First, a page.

EBITDA vs. Cash Flow vs. Free Cash Flow vs. Free Cash Flow to Equity vs. Free Cash Flow to Firm
Finance professionals will frequently refer to EBITDA, Cash Flow (CF), Free Cash Flow (FCF), Free Cash Flow to Equity (FCFE), and Free Cash Flow to the Firm (FCFF – Unlevered Free Cash Flow), but what exactly do they mean? There are major differences between EBITDA vs Cash Flow vs FCF vs FCFE vs FCFF and this Guide was designed to teach you exactly what you need to know!
Below is an infographic which we will break down in detail in this guide:
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In this cash flow (CF) guide, we will provide concrete examples of how EBITDA can be massively different from true cash flow metrics. It is often claimed to be a proxy for cash flow, and that may be true for a mature business with little to no capital expenditures.
EBITDA can be easily calculated off the income statement (unless depreciation and amortization are not shown as a line item, in which case it can be found on the cash flow statement). As our infographic shows, simply start at Net Income then add back Taxes, Interest, Depreciation & Amortization and you’ve arrived at EBITDA.
As you will see when we build out the next few CF items, EBITDA is only a good proxy for CF in two of the four years, and in most years, it’s vastly different.
#2 Cash Flow (from Operations, levered)
Operating Cash Flow (or sometimes called “cash from operations”) is a measure of cash generated (or consumed) by a business from its normal operating activities.
Like EBITDA, depreciation and amortization are added back to cash from operations. However, all other non-cash items like stock-based compensation, unrealized gains/losses, or write-downs are also added back.
Unlike EBITDA, cash from operations includes changes in net working capital items like accounts receivable, accounts payable, and inventory.
Operating cash flow does not include capital expenditures (the investment required to maintain capital assets).
#3 Free Cash Flow (FCF)
Free Cash Flow can be easily derived from the statement of cash flows by taking operating cash flow and deducting capital expenditures.
FCF gets its name from the fact that it’s the amount of cash flow “free” (available) for discretionary spending by management/shareholders. For example, even though a company has operating cash flow of $50 million, it still has to invest $10million every year in maintaining its capital assets. For this reason, unless managers/investors want the business to shrink, there is only $40 million of FCF available.
#4 Free Cash Flow to Equity (FCFE)
Free Cash Flow to Equity can also be referred to as “Levered Free Cash Flow”. This measure is derived from the statement of cash flows by taking operating cash flow, deducting capital expenditures, and adding net debt issued (or subtracting net debt repayment).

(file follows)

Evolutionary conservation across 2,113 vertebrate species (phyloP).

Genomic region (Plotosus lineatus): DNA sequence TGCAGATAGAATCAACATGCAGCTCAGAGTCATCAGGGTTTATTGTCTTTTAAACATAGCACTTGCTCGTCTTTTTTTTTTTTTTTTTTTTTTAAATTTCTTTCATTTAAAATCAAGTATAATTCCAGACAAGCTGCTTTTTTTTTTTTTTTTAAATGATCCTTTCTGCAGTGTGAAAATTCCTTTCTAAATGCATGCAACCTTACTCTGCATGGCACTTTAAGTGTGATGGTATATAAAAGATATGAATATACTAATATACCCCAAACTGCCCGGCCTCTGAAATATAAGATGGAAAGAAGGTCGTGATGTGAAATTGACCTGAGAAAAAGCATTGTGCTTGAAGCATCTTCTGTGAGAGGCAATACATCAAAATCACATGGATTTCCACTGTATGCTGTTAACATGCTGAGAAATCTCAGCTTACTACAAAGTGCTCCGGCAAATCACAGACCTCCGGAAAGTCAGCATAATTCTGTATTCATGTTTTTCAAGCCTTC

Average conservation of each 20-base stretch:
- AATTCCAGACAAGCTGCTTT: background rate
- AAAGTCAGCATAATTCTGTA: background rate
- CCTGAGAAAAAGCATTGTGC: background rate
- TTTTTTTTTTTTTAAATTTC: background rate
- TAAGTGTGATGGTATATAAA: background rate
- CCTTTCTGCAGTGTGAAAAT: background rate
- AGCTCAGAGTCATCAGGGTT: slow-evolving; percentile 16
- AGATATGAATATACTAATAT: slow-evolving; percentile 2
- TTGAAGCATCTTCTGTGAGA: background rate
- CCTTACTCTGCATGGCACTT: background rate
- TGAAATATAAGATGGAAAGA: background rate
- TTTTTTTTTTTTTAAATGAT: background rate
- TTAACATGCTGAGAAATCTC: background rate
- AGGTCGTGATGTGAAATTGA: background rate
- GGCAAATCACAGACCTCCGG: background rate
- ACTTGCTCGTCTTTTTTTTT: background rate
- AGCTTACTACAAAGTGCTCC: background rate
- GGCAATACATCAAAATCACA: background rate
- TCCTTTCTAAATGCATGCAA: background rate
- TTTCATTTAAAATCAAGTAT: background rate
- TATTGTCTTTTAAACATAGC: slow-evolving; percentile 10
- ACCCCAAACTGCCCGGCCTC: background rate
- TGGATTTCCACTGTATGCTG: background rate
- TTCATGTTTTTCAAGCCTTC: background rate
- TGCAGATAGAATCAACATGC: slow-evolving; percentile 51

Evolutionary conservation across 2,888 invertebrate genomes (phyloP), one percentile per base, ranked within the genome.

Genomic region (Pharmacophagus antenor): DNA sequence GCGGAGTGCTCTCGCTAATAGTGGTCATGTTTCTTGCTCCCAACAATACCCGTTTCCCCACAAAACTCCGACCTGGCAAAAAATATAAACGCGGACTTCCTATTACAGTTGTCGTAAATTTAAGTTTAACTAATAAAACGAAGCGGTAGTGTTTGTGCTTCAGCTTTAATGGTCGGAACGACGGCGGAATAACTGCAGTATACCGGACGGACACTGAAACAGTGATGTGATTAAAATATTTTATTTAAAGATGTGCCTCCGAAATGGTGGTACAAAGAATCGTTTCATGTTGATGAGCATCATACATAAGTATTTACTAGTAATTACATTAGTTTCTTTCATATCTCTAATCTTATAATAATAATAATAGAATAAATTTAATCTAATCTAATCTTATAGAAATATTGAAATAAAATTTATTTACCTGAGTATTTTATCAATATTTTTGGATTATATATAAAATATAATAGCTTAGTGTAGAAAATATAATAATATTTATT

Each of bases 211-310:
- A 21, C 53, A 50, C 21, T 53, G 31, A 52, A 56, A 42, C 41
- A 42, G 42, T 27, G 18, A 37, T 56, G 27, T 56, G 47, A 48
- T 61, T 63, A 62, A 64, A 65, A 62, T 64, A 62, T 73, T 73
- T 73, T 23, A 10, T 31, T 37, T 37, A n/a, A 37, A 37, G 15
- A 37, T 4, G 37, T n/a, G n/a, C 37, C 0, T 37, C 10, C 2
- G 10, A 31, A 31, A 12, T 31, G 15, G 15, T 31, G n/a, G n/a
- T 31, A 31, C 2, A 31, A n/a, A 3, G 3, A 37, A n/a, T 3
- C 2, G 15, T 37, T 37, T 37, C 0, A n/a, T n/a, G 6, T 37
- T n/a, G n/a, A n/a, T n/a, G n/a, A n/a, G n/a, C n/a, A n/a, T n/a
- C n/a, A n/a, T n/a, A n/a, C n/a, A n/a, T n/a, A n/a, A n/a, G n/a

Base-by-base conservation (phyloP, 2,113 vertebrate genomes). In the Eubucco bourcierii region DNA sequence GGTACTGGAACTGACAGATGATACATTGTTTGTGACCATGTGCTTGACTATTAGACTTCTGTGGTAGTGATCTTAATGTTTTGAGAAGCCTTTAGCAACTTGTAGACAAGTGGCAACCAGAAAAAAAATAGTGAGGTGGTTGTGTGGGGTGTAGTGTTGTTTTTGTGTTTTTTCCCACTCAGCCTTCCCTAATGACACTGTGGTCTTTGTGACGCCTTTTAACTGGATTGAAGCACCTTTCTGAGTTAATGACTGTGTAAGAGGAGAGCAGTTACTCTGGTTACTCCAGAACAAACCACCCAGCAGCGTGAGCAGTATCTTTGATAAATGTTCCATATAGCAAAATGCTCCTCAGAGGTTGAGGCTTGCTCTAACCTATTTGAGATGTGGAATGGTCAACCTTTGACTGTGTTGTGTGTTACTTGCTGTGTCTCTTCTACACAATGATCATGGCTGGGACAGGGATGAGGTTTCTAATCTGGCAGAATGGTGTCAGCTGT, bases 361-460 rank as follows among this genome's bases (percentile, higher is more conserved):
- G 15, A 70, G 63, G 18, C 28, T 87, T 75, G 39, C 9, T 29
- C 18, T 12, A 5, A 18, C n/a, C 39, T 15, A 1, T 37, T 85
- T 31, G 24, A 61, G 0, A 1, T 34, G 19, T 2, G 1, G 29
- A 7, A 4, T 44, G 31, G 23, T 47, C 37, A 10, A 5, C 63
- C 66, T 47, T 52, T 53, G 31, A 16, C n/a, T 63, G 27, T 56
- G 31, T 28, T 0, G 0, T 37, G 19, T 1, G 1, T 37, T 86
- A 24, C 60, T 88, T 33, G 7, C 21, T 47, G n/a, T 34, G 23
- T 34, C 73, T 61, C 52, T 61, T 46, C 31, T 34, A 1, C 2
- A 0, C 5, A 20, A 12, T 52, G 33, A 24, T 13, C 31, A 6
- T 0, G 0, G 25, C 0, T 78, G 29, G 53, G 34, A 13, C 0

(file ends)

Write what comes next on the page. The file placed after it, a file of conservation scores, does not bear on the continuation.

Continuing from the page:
FCFE includes interest expense paid on debt and net debt issued or repaid, so it only represents the cash flow available to equity investors (interest to debt holders has already been paid).
Free Cash Flow to the Firm or FCFF (also called Unlevered Free Cash Flow) requires a multi-step calculation and is used in Discounted Cash Flow analysis to arrive at the Enterprise Value (or total firm value). FCFF is a hypothetical figure, an estimate of what it would be if the firm was to have no debt.
Here is a step-by-step breakdown of how to calculate FCFF:
Start with Earnings Before Interest and Tax (EBIT)
Calculate the hypothetical tax bill the company would have if they didn’t have the benefit of a tax shield
Deduct the hypothetical tax bill from EBIT to arrive at an unlevered Net Income number
A comparison table of each metric (completing the CF guide)
Cash Flow Statement
Cash Flow Statement
Cash Flow Statement
Used to determine
Correlation to Economic Value
Includes changes in working capital
Includes taxe expense
If someone says “Free Cash Flow” what do they mean?
The answer is, it depends. They likely don’t mean EBITDA, but they could easily mean Cash from Operations, FCF, and FCFF.
Why is it so unclear? The fact is, the term Unlevered Free Cash Flow (or Free Cash flor to the Firm) is a mouth full, so finance professionals often shorten it to just Cash Flow. There’s really no way to know for sure unless you ask them to specify exactly which types of CF they are referring to.
Which of the 5 metrics is the best?
The answer to this question is, it depends. EBITDA is good because it’s easy to calculate and heavily quoted so most people in finance know what you mean when you say EBITDA. The downside is EBITDA can often be very far from cash flow.
Operating Cash Flow is great because it’s easy to grab from the cash flow statement and represents a true picture of cash flow during the period. The downside is that it contains “noise” from short-term movements in working capital that can distort it.
FCFE is good because it is easy to calculate and includes a true picture of cash flow after accounting for capital investments to sustain the business. The downside is that most financial models are built on an un-levered (Enterprise Value) basis so it needs some further analysis. Compare Equity Value and Enterprise Value.
FCFF is good because it has the highest correlation of the firm’s economic value (on its own, without the effect of leverage). The downside is that it requires analysis and assumptions to be made about what the firm’s unlevered tax bill would be. This metric forms the basis for the valuation of most DCF models.
What else do I need to know?
CF is at the heart of valuation. Whether it’s comparable company analysis, precedent transactions, or DCF analysis. Each of these valuation methods can use different cash flow metrics, so it’s important to have an intimate understanding of each.
We hope this guide has been helpful in understanding the differences between EBITDA vs Cash from Operations vs FCF vs FCFF.
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